I am very excited and NERVOUS about our Grade 7 buttons sale. It's an idea I got from a former colleague/supervisor, but I've modified it to have the kids actually design buttons and sell them.
So far, here's the deal:
* I investigated and found a German website that makes custom-made buttons (aka. badges or pins). They cost 1.14 Euros each if you order 50 buttons at once, or they cost 1.02 Euros each if you order 100 buttons at once. Each order goes with one design (so if you want multiple designs, you submit an order for each).
* The kids start by sketching out some button designs. They then take their 3 favorite designs to conduct an informal market research. Questions to ask: Would you buy this design (and which design out of the 3 would you most likely buy)? How much would you pay for this, knowing that the proceeds are going to support charity? The kids are encouraged to ask at least 20 people, some within our class and some outside, so that they can get a realistic read on the market and also support the business plan they will write, with actual data.
* We sit down and start creating one table / graph / equation altogether to compare buttons sold and profit made. For simplicity's sake, we assume first that we will order 50 buttons and we will sell at 2 Euros. The kids answer some questions about how much profit we'd make if we sell zero buttons (pure losses) or all 50 buttons. They also analyze the break-even point. They do this all on their own with little help from me, but I do go around and check their answers, and we discuss the analysis as a class after they have completed all questions on their own.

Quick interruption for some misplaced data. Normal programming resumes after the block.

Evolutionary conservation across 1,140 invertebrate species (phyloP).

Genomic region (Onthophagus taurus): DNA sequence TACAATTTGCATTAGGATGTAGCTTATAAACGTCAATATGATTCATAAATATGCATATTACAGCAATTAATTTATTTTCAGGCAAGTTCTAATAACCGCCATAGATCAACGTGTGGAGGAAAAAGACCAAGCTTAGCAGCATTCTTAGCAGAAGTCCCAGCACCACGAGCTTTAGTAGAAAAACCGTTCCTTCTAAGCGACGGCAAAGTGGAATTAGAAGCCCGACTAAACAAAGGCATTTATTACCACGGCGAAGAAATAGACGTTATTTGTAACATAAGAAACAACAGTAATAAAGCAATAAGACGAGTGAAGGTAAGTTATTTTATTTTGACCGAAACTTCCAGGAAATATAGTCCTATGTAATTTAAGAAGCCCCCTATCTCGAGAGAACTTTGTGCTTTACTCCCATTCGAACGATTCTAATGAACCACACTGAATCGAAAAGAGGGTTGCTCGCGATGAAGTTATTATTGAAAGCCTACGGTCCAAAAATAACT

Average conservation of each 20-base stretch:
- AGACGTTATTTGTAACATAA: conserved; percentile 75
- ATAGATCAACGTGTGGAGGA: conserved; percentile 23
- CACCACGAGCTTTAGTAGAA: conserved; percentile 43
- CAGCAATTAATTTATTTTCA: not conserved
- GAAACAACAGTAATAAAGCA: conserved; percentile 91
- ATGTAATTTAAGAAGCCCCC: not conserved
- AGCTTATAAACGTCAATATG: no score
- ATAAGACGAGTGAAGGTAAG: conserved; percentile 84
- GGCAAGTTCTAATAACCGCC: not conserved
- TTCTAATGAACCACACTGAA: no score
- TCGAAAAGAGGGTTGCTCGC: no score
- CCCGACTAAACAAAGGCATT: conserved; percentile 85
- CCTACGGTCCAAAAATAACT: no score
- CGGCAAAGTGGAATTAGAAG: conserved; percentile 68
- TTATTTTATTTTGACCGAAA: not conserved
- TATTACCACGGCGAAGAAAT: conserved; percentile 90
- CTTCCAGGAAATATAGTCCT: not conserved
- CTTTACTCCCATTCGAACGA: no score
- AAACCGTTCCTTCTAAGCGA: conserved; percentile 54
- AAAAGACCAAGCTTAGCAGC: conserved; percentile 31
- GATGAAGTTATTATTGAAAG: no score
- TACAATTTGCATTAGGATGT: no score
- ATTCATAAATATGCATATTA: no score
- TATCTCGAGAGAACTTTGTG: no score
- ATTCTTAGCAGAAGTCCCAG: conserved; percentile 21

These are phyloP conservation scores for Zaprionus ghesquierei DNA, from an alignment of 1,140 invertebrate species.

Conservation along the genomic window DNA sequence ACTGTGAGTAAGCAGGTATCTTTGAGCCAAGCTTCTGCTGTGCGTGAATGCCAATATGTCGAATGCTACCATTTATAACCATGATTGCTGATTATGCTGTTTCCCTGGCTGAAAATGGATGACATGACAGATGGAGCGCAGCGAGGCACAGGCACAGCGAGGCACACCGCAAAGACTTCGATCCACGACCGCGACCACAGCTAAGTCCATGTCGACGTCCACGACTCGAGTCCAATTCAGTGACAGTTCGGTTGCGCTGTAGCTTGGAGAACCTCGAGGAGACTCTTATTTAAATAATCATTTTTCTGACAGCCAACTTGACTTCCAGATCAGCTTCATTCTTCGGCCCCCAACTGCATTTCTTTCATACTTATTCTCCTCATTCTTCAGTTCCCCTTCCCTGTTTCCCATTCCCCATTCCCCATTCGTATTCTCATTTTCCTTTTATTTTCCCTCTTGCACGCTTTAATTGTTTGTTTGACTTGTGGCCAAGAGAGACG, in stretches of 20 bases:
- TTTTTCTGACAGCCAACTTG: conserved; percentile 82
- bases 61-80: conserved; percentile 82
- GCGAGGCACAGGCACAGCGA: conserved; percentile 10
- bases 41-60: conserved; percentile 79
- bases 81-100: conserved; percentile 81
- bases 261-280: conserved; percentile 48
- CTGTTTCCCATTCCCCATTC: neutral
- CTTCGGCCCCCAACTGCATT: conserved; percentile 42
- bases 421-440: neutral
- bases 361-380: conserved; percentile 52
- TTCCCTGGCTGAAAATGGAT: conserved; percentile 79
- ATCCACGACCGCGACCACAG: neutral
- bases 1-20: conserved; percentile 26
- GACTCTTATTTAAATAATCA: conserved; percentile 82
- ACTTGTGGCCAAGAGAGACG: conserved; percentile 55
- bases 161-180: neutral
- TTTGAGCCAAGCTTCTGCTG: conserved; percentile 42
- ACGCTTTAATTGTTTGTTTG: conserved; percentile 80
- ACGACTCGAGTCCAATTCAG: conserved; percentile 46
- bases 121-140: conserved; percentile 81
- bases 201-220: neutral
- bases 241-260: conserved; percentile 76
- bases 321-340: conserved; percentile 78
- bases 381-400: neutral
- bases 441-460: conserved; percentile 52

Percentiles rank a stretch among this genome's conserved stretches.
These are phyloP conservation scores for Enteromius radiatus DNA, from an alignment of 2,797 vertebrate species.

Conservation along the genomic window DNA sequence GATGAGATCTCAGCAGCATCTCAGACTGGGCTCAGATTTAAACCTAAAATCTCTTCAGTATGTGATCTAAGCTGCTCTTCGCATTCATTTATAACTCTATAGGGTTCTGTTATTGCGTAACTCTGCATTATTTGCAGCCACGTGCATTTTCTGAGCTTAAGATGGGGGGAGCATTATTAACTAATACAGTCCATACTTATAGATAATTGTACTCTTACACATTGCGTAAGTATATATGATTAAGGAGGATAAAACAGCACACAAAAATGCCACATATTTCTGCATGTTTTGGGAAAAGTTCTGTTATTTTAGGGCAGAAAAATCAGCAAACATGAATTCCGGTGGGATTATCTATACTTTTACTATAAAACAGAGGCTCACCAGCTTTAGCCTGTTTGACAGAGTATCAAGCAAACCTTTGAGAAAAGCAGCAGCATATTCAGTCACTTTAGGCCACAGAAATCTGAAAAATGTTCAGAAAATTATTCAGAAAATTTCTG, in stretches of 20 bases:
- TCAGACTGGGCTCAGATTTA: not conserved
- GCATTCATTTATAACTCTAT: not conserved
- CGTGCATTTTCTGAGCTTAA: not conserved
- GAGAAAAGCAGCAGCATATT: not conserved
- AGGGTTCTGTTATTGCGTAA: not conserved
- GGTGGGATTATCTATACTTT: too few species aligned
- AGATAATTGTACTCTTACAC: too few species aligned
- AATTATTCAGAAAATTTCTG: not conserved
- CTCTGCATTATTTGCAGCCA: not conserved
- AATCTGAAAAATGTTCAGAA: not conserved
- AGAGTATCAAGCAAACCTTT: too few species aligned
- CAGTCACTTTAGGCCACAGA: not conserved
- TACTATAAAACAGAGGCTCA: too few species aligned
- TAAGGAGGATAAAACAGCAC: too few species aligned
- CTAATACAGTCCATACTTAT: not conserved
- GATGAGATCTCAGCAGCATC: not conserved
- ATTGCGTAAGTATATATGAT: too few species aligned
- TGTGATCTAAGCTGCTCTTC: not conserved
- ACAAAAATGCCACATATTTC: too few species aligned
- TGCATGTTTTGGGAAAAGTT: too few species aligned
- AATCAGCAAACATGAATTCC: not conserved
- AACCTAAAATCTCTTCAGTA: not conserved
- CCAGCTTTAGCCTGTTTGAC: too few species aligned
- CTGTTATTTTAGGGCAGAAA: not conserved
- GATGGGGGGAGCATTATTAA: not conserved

* Then, the most exciting thing happens! They continue on to part 2 of the project, in which they have to choose 3 different price points to sell the buttons at. They make the same analysis as before, assuming still that they order in bulk of 50 buttons (with unit cost 1.14 Euros). And after that, they create another table for analyzing what would happen if they ordered 100 buttons at once (with unit cost 1.02 Euros), again comparing numbers of buttons sold (up to 100) and the net profit.
* As they finished the tables, I went around and showed them how to check their table values by writing the profit equation, putting it into the graphing calculator under [Y=], and pulling up the table of values for that function. A little bit of technology and math for my Grade 7's! Woohoo!
Today, all the kids more or less finished this last part above. They were so excited about the whole thing that they wanted to keep working on it, even though I gave them the option of stopping and playing a group game halfway through the period (it was Friday afternoon).
This means that next week, they will only need to: finish making their graphs for these new functions, analyze their equations, break-even points, potential for sale (based on informal market research), and then they will be writing the business proposal to submit to me and the principal! yay.
I have already gotten permission to choose two best business plans, to split the class into two groups, and to actually order the buttons / carry out the sales. All proceeds will go to a charity of their choice.
Lovely! I'm nervous we'll lose money in the end, but it's the uncertainty that makes this business project great!